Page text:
Blocking woes

The winner of Tennessee's Sept. 2 football opener with California may be the first team to throw an effective – and legal – block. OK, maybe that's an exaggeration, but the game projects to be a ragged affair. Each team is fielding a revamped offensive line, so a glut of sacks, false-start penalties and holding penalties appears likely.

Big Orange fans are acutely aware of Tennessee's shortcomings in the blocking front. The Vols are without three full-time starters from 2005 – tackle Albert Toeaina, plus guards Cody Douglas and Rob Smith. Their replacements didn't exactly distinguish themselves in spring scrimmages. In fact, UT's defensive linemen basically dominated their offensive counterparts.

As preseason drills approach the Vol blocking front features one stud, senior tackle Arron Sears, and one other proven player, center/guard David Ligon. After those two, it's anyone's guess who'll start Game 1. The top contenders appear to be sophomores Ramon Foster and Anthony Parker, junior Eric Young and redshirt freshman Josh McNeil. Foster and Young have two career starts each, while Parker has one. McNeil, of course, has never even played in a varsity game thus far.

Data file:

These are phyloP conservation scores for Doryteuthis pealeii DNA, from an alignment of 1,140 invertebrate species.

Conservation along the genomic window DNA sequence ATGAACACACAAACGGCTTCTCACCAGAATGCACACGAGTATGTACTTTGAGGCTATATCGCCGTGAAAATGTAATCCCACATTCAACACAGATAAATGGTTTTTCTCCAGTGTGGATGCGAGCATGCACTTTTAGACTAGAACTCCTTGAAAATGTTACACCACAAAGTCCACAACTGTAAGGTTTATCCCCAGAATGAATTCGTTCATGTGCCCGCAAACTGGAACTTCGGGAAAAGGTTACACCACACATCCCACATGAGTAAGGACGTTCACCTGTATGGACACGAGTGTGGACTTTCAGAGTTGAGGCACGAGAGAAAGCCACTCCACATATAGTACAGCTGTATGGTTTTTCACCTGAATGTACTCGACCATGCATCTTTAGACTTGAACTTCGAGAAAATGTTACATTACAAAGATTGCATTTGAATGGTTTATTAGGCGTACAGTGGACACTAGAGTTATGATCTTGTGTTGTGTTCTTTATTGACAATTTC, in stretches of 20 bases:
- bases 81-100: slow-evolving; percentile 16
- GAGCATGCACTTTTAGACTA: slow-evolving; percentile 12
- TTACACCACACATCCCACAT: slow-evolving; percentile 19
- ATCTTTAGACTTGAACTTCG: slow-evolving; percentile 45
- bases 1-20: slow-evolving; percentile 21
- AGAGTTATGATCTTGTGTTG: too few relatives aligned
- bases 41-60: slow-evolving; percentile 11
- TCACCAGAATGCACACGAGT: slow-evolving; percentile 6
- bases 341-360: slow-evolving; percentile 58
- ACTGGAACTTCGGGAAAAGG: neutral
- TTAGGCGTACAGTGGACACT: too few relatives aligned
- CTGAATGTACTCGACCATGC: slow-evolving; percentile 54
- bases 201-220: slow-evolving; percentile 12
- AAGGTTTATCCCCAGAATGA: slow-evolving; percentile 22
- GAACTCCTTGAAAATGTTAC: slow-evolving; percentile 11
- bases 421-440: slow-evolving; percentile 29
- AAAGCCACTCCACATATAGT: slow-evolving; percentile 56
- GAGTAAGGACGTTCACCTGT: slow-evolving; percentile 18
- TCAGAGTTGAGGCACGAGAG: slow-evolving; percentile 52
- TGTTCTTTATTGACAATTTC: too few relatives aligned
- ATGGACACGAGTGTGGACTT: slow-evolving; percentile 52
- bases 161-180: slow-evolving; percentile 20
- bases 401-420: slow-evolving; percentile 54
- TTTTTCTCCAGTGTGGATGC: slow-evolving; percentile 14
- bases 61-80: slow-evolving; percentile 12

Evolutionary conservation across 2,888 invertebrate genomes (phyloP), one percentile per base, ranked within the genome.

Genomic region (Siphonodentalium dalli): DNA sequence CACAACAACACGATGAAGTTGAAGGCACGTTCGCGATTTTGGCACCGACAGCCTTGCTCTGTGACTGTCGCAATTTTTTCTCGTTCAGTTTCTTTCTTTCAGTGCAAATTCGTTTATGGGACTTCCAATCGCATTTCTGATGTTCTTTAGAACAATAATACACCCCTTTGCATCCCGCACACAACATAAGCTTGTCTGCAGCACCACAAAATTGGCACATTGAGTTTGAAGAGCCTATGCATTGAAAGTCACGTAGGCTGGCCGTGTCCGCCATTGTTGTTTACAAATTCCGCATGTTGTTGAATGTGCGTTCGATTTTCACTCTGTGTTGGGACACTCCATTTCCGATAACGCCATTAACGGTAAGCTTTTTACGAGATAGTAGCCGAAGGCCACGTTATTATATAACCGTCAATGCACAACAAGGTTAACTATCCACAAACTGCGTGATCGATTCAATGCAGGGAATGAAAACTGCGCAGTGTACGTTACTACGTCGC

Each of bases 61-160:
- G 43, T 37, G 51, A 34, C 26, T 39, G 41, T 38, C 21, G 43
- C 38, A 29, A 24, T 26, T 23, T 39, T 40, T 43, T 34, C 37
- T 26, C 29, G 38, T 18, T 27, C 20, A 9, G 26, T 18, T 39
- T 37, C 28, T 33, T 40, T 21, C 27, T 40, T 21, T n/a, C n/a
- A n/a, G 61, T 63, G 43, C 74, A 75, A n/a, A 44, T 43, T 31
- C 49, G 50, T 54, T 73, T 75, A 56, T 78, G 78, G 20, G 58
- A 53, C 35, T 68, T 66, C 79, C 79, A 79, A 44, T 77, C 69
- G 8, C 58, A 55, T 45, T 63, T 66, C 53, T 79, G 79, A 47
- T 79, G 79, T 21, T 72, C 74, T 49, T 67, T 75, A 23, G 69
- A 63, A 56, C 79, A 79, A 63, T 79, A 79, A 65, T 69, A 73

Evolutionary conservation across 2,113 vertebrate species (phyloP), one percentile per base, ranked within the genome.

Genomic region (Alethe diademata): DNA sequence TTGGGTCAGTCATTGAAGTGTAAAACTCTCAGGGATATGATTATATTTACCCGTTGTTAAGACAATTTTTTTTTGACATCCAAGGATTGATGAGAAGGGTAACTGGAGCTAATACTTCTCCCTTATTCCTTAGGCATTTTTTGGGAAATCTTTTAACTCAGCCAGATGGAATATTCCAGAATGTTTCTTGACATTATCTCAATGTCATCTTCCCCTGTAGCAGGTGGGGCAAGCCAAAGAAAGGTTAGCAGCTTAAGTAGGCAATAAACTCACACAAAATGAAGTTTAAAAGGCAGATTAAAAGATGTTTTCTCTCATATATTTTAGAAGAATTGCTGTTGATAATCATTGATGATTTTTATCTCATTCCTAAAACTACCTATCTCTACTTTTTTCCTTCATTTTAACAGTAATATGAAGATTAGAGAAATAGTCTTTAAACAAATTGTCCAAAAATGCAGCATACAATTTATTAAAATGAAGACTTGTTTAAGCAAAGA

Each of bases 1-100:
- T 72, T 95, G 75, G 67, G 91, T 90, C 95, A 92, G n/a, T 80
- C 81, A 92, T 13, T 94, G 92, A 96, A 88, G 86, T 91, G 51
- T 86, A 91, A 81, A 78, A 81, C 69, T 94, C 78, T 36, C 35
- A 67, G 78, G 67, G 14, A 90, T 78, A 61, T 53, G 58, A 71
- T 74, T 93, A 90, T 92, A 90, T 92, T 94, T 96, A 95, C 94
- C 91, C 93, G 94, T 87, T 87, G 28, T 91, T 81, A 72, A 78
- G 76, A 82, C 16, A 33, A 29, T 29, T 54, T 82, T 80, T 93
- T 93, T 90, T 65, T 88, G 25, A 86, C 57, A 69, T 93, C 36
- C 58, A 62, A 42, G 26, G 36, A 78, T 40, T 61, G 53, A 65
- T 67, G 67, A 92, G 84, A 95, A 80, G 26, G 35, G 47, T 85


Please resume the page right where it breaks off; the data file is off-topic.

Unless three of those four guys make significant strides in August, the offensive line looks to be Tennessee's weakest position for 2006. Cal could be facing the same situation, however. The Golden Bears also must replace three starters from their 2005 line, and their losses appear to be even more severe than the Vols'.

Brett Edgerton, writing for, had this to say about California's new-look offensive line:

"The Bears lose three starters up front, and they were all doozies. If you watched the NFL draft, you heard the names of all three called: Ryan O'Callaghan, Aaron Merz and Marvin Philip. Although massive tackle Mike Tepper is back in the fold after missing 2005 and converted D-lineman Chet Teofilo looks as though he can contribute, this is still an area of concern. And with that opening trip to Knoxville, it's not as if Cal has very long to figure it out."

Tennessee doesn't have long to "figure it out," either. That could make for a less-than-artistic opener on Sept. 2.

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